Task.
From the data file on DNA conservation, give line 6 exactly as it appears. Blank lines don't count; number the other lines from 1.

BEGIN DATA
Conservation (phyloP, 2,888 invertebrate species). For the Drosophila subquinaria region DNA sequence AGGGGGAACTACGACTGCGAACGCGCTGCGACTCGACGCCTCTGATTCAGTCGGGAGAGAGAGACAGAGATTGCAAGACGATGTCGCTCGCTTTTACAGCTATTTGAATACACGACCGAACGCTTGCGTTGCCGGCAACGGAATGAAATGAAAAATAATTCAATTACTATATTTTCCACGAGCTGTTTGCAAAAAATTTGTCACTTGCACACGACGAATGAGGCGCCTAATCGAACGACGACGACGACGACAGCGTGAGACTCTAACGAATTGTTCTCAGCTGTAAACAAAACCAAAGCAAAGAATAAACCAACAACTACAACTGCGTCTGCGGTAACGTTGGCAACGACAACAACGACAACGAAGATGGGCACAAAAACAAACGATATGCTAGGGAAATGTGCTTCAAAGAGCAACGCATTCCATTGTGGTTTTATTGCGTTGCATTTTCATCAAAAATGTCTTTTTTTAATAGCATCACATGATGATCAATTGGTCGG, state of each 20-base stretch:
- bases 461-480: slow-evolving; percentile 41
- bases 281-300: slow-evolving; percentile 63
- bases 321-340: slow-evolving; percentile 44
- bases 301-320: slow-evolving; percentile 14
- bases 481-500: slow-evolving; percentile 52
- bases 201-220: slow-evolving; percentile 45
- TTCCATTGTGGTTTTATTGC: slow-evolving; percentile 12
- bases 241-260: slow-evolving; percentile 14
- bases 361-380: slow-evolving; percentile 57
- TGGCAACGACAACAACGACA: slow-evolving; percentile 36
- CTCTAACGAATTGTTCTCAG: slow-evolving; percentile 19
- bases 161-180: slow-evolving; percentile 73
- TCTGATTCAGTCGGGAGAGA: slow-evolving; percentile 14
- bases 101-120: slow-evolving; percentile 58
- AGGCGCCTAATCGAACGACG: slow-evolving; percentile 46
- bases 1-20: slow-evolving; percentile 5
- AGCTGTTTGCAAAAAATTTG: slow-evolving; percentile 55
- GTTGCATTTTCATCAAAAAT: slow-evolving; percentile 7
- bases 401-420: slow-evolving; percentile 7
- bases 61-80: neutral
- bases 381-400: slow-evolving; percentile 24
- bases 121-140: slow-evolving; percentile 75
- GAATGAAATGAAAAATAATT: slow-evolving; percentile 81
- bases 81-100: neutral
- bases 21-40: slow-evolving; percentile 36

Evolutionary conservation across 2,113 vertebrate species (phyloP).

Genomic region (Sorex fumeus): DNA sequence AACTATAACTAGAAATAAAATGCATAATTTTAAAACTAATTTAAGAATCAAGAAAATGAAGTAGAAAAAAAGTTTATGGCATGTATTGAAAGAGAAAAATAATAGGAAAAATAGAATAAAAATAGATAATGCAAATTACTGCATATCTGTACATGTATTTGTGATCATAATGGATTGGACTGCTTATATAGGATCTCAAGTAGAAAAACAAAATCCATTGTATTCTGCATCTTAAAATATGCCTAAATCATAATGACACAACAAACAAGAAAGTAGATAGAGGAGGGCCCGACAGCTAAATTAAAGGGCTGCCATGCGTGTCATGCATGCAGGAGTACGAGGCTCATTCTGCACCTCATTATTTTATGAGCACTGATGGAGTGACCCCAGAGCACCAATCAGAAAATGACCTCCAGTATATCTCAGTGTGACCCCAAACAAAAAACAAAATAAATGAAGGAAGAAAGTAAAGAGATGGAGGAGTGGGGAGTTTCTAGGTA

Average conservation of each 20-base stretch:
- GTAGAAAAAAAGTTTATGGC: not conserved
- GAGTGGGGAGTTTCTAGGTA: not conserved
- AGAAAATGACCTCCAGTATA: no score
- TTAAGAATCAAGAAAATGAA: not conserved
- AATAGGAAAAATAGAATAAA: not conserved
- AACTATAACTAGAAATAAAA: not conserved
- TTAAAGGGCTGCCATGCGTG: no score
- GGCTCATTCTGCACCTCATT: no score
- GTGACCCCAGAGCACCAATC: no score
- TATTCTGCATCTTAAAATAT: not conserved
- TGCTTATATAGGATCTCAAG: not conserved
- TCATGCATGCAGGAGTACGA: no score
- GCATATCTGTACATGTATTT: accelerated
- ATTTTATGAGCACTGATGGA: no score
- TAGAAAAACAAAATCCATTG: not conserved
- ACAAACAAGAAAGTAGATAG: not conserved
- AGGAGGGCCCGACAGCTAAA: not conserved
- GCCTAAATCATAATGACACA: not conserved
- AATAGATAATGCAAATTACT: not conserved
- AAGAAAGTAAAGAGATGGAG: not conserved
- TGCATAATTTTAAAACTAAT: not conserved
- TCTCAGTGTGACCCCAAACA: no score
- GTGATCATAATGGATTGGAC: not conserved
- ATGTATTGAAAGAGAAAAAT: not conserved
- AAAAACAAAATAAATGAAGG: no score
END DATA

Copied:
- bases 481-500: slow-evolving; percentile 52